The reversal should put the distributor shaft and rotor directly facing the alignment mark.
-Can the cam be rotated 180* in this engine to fix (or try-n-see)without damaging valves while lifters are still under spring load?. If not already possibly damaged if 180* off?
I ve encountered manufacturing/Q-C./Packaging errors before with timing sets & other parts. How likely could it be that the aftermarket cam timing gear alignment pin hole may be off? Or how likely could the pin on the cam or perhaps the cam drive gear may be machined that much off alignment and creating the issue seen with the distributor shaft placement on the cam drive gear at TDC?
-I doubt this one, but it's still possible.
Hey Benz220SEb, if you get notice of this. Can you please check your car for shaft/rotor alignment at TDC for me? Having another similar comparison would be so very helpful! Post a photo if you can looking down on the rotor showing the screws as best as possible to indicate the true shaft alignment relative to the housing. Perhaps this truly is the way it was set up at the factory.(?)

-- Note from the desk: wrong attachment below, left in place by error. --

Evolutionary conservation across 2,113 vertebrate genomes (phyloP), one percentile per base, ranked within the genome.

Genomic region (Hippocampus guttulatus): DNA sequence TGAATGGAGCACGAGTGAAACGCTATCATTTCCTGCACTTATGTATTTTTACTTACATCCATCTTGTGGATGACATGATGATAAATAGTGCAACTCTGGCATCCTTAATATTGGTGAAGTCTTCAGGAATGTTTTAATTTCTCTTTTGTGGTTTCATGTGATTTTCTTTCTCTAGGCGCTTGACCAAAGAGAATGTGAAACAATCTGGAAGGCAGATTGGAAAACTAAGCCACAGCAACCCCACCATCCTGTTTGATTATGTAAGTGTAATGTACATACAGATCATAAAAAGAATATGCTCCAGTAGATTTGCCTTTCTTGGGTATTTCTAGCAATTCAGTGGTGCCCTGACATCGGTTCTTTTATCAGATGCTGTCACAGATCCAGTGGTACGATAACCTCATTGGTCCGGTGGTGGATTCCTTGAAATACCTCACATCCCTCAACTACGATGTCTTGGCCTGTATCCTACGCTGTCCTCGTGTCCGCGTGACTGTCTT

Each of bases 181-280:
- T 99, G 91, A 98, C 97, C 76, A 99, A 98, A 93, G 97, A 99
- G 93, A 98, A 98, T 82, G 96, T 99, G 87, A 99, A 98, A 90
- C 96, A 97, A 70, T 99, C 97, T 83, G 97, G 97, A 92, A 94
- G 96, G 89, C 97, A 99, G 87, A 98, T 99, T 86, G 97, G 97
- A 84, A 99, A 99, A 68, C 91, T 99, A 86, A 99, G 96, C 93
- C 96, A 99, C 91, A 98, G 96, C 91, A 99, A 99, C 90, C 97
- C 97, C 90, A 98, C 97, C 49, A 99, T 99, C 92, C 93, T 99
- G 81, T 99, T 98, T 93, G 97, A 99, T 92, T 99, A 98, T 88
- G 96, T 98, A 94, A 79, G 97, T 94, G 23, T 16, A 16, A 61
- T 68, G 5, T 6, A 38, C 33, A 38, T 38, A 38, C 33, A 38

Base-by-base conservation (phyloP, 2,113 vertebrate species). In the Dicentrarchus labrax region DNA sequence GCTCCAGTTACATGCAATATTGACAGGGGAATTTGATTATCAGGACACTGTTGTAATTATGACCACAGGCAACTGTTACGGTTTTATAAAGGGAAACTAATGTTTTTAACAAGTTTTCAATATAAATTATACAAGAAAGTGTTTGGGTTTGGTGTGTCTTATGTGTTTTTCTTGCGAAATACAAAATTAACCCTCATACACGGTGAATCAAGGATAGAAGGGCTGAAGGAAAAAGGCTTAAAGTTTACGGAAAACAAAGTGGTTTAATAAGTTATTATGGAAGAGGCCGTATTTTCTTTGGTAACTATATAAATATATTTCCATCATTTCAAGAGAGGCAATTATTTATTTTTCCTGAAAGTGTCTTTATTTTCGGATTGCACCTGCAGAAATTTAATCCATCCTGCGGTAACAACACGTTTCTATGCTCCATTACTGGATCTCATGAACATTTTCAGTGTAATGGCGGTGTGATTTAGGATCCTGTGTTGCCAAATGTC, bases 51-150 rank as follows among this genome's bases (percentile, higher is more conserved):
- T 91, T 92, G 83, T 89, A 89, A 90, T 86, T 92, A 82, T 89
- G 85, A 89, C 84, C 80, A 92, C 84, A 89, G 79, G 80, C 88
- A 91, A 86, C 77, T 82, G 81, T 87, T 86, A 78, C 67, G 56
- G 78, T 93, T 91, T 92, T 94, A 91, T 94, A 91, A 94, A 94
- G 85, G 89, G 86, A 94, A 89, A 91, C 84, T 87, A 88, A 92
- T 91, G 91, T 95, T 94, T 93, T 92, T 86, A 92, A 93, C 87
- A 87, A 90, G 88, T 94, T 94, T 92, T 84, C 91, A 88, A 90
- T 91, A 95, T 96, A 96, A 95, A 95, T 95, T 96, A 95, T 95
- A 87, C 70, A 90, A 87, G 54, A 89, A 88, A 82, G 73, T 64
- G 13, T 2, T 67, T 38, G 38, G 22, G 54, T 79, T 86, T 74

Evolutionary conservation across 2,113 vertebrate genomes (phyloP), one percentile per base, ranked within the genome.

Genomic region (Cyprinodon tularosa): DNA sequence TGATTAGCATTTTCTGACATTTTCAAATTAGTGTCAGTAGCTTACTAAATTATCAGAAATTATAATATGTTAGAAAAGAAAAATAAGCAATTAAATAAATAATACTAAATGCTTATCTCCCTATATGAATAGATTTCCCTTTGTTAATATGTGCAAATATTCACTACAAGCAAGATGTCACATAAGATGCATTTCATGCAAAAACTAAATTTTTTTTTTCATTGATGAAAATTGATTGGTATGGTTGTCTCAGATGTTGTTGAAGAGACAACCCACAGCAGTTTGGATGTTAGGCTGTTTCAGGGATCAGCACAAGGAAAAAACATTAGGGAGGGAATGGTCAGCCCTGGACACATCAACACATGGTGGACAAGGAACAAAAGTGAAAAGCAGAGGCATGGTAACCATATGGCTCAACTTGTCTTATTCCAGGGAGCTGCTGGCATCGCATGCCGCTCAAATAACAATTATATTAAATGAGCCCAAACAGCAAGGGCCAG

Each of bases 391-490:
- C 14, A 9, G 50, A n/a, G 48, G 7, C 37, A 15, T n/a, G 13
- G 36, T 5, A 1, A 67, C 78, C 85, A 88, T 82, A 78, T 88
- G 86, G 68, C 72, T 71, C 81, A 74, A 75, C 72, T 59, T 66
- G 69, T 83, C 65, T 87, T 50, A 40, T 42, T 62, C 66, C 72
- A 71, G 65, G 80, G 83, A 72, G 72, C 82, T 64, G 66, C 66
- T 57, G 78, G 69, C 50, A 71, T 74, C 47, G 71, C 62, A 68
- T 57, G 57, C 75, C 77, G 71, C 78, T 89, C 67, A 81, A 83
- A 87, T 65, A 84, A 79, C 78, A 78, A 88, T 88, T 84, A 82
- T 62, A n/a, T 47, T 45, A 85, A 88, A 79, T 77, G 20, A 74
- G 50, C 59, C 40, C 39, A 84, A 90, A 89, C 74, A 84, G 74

I need the "pros" to chime in on this one.
February, 11, 2013 AT 12:13 PM
Added note & Another question.
EGR cooler shown in illustration is in the way of accessing valve cover to visually confirm valve movement and positively confirm compression stroke. It is secured by non-replaceable crimp clamps and conical seals.
Removal of cooler requires disconnecting these clamps. Or by completely removing the EGR valve, carburetor base adaptor, egr cooler with piping, and passenger side exhaust manifold all as one complete piece for access. So I have been avoiding this dreaded task and trying to confirm otherwise.
The driver's side valve cover is almost as difficult to access, but still somewhat easier.
Firing order is 1-5-4-2-6-3-7-8, and rotor is pointing at #6 on distributor cap when at 180*.
Can I check #6 valve movement on the opposite side to verify for compression stroke and confirm if on the correct TDC stroke for that cylinder instead of the same process at #1 due to limited access?